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What is actually happening when we talk about a ‘pinched nerve’ | WiSE Specialist Emergency Clinic
What is actually happening when we talk about a ‘pinched nerve’

What is actually happening when we talk about a ‘pinched nerve’

Cervical or lumbar radiculopathy or also referred to as a ‘pinched nerve’ refers to when a nerve is irritated or compressed as it passes through the tunnel of the spine in either the neck or back. This tunnel is very small in nature and gets smaller as we age and therefore much more common in ages 40+.

It’s very common for people to present to a physiotherapist with a self-diagnosed ‘pinched nerve’, but this is much less common than you think. In most cases, the pain is arising from the joints in the neck and there is an inflammatory response around the nerve, however, it is not being pushed on.

Signs & Symptoms (what you may experience)

  • Referred pain down either the arms or legs
  • Altered sensations down the arms or legs such as pins and needles or burning.
  • Muscle weakness
  • Diminished reflexes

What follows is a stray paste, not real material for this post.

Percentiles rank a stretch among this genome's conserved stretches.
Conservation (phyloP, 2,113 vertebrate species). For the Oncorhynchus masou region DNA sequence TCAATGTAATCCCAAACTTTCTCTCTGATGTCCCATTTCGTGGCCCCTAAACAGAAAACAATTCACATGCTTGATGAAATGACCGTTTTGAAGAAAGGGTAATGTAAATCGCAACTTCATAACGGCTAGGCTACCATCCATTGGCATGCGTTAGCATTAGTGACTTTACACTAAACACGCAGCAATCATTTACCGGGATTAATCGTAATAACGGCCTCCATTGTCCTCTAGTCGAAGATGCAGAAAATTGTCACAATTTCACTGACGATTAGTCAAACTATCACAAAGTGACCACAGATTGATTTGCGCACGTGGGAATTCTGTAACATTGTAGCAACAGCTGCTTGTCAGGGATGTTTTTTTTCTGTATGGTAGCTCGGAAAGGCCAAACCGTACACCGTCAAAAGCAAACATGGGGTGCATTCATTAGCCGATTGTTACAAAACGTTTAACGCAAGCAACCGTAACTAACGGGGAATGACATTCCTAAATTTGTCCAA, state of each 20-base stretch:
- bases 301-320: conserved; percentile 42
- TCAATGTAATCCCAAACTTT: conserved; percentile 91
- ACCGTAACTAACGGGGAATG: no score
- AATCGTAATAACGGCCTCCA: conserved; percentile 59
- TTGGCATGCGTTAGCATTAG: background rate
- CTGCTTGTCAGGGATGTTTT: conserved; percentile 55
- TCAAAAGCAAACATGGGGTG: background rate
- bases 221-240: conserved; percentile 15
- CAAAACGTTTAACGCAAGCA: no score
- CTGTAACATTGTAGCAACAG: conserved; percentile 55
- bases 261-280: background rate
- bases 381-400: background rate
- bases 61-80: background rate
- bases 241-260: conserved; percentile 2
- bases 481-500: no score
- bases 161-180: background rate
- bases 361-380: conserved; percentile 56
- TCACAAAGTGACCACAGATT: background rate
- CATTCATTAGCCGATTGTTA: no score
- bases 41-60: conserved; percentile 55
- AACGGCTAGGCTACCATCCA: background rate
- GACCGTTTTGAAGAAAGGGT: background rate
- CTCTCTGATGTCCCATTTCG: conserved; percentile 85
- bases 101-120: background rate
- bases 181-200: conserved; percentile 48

What causes a trapped nerve?

A nerve can become ‘pinched’ by the surrounding tissue that irritates or compresses the nerve.

These tissues include:

  • Disc herniation or protrusion
  • Injury to ligaments
  • Injury to muscles
  • Arthritic spurs (bone spurs)
  • Inflammation from a different injury

How do we diagnose this?

The first step is a thorough neck and/or back assessment by your Doctor or Physiotherapist to assess whether further imaging is necessary. Once we have diagnosed your problem, we are able to decide whether an Orthopaedic review is required, or whether physiotherapy should be prescribed. 

How can physiotherapy help?

  • Soft tissue massage and dry needling to decrease muscle spasm around the compressed nerve.
  • Mobilisation of the spine to decrease joint stiffness and take pressure off the nerve by allowing more space for it to pass through.
  • Strengthening exercises for weak muscles to prevent the injury from returning.
  • Education & advice about which positions to avoid, and which positions will help.
  • Corticosteroid injections can be organised by referring to a Medical Specialist (if necessary).

How Long until I’m better?

The time to recovery varies between individuals. This ranges from several weeks to months.

What can I do at home?

The first thing to is follow-up with your general practitioner for advice on medication that can help both with the pain and any inflammation that may be occurring. The next thing to do is find comfortable positions that won’t irritate the nerve further. Your physiotherapist will show you these positions and some gentle exercises to get you going again.

Reece Jones

Principal Physiotherapist

Set in Motion Physiotherapy